On the most recent edition of The Right Time, Bomani Jones and Domonique Foxworth discussed how hard it can be to come up with a unique view on a topic every single time you are asked to talk about it. When Foxworth said that ESPN Radio’s Chris Canty makes it a little easier for him to be entertaining in those moments, Jones added to the praise.

He discussed a conversation he and Canty had at a Halloween party hosted by FOX’s Nick Wright.

“You’ve heard me say this before. I have a particular respect for former athletes that get in and treat this job with care like in the same way they would the other job,” Jones said. “Chris was like ‘Hey man’. You know, he’s got a Super Bowl ring, but he’s like ‘I didn’t get a gold jacket. I wasn’t great at that. But this? I have a chance to be great at something else.’”

Bomani Jones was impressed by that attitude. He admitted that it was eye-opening.

“That really made me look back at how I do my job and was like ‘Yo, I need to be looking at this in a very similar way.’”

Foxworth agreed. He said that it isn’t hard to believe that Chris Canty wants to be great on TV and radio. It is easy to see when he is making an effort to get better.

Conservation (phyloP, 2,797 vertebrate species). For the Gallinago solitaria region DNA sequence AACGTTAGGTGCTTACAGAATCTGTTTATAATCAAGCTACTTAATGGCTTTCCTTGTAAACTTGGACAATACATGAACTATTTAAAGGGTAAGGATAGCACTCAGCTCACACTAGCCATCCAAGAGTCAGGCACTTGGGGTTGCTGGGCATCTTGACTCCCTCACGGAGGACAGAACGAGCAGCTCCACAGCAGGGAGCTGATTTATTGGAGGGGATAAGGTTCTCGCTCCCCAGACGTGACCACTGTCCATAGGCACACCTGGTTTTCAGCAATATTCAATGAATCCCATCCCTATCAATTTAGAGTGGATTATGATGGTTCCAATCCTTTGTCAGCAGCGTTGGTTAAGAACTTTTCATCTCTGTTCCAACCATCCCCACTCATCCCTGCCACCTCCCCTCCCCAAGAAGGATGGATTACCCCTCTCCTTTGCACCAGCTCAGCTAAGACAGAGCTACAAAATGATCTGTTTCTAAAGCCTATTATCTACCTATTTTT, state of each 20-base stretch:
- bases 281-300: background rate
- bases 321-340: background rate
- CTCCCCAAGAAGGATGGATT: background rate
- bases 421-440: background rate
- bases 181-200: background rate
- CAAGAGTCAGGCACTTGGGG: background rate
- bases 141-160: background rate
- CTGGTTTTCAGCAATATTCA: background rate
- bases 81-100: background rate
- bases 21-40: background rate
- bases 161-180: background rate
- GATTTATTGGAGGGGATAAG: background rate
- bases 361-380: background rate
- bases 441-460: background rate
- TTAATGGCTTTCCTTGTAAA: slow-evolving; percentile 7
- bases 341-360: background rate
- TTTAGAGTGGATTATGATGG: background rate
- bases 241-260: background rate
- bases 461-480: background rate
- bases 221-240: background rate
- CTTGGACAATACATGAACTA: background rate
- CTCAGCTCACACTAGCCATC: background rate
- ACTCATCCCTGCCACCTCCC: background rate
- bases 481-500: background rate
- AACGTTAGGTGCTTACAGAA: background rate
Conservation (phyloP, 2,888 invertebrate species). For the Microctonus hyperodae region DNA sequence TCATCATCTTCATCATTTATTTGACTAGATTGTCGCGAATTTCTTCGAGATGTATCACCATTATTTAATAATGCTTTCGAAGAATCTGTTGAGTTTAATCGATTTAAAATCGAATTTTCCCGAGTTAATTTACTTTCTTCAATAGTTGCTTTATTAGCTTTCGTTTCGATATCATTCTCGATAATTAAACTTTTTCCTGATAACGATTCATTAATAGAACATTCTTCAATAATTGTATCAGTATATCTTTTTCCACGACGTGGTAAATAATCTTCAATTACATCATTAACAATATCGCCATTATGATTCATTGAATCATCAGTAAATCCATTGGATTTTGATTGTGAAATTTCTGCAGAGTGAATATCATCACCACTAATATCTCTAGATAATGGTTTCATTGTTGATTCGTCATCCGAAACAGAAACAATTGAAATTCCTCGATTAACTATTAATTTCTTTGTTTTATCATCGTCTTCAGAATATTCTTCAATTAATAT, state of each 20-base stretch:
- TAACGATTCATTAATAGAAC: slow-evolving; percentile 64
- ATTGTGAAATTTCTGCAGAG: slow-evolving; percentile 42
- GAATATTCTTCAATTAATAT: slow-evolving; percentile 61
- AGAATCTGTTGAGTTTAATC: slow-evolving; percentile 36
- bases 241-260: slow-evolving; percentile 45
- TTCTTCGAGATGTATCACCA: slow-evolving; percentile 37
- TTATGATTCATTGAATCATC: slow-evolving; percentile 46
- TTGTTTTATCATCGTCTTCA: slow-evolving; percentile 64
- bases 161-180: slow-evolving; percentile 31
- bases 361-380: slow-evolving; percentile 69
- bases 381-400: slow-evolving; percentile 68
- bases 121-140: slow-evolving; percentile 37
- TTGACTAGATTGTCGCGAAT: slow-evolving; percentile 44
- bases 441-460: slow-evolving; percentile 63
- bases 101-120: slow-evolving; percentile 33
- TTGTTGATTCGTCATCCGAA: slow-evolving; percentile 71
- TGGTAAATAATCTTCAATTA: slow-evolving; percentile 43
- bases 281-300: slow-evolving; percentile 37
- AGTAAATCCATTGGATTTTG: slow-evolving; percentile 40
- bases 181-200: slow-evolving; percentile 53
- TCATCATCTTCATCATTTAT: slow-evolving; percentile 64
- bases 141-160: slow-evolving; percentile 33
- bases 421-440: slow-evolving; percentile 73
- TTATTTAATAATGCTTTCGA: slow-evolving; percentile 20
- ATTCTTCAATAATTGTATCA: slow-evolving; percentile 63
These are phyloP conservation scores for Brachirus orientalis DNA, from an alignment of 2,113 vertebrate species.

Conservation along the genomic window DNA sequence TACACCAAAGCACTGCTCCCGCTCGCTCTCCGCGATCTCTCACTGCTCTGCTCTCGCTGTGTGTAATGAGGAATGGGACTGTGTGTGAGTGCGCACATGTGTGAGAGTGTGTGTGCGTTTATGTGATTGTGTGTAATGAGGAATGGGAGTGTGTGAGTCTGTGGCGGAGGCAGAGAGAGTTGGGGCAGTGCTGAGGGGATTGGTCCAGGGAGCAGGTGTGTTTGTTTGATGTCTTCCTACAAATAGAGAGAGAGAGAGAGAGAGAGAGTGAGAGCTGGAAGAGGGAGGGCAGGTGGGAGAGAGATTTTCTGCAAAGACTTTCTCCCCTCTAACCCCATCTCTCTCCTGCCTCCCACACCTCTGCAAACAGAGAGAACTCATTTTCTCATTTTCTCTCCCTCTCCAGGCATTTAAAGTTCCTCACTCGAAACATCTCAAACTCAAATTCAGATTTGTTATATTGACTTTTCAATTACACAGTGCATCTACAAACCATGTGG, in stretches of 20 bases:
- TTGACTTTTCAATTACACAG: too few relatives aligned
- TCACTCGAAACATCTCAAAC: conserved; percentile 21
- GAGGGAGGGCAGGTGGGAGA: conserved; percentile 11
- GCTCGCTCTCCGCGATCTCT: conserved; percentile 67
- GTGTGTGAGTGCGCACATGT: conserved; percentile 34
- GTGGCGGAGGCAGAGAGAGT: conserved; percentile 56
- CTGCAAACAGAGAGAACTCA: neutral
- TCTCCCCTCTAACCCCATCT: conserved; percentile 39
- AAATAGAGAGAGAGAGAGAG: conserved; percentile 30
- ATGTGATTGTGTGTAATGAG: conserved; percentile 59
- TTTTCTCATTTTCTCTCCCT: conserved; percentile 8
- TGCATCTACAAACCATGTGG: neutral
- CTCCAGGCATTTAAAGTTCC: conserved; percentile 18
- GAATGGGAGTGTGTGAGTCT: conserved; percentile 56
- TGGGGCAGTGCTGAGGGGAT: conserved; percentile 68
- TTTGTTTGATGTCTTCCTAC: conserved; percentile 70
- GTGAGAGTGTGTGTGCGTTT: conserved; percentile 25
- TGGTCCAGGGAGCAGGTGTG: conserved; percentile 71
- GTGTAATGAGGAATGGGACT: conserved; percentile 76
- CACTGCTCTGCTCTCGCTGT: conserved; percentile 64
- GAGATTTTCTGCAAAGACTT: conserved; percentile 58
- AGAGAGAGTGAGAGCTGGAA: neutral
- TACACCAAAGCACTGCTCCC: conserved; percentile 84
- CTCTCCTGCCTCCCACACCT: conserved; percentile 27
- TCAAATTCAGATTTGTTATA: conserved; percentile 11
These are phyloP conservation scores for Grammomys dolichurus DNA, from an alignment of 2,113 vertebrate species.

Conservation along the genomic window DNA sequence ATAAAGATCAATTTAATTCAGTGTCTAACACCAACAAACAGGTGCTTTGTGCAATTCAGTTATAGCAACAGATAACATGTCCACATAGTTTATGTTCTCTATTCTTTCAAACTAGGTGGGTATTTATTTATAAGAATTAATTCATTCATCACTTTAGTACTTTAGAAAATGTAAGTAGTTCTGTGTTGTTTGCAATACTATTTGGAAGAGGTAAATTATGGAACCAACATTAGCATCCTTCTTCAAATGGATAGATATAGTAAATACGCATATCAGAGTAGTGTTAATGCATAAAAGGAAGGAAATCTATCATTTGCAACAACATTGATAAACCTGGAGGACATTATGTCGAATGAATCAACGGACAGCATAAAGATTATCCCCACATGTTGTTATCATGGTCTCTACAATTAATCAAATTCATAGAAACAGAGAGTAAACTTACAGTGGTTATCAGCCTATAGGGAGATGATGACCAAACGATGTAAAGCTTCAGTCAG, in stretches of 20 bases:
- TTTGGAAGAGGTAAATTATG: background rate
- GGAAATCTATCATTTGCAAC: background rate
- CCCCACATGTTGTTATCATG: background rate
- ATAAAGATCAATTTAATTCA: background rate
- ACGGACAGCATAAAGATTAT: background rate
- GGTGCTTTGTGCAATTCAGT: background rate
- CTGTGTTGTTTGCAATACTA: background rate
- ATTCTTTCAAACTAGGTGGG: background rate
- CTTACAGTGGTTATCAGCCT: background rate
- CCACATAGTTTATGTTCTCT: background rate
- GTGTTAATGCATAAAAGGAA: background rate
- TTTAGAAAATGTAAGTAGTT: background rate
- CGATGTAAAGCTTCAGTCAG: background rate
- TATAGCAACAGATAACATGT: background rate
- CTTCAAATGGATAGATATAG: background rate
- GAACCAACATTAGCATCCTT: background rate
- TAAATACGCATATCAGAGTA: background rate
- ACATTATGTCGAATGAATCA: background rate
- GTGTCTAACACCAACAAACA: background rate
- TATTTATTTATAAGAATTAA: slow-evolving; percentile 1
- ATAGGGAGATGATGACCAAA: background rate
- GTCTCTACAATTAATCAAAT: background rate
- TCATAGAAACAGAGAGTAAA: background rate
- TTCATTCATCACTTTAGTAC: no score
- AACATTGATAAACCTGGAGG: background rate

“He works at it and he doesn’t rely on just one move,” Foxworth said. “Using the basketball analogy, he’s adding new stuff to his game.”

Chris Canty clearly has fans in Bristol. ESPN keeps finding ways to use him across multiple platforms. In addition to his daily ESPN Radio show with Chris Carlin, he also makes regular appearances on Get Up with Mike Greenberg.

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Dave Portnoy Drops Appeal Of Lawsuit Against Business Insider

“In dropping the suit, both Portnoy and Insider have agreed to pay their own legal fees according to Awful Announcing.”

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Dave Portnoy is done with his legal fight against Insider. He filed an appeal after a judge dismissed his initial defamation suit in November. That appeal has been dropped.

Nich Carlson, the Global Editor-in-Chief of Insider, took to Twitter Friday to announce that the legal standoff had come to an end. He also notes that Insider is not surprised by the decision. The company stands by the reporting in the initial story, in which multiple women alleged that sexual encounters with Portnoy turned “violent and humiliating”. It was one of two stories the site published featuring these kinds of accusations against Portnoy.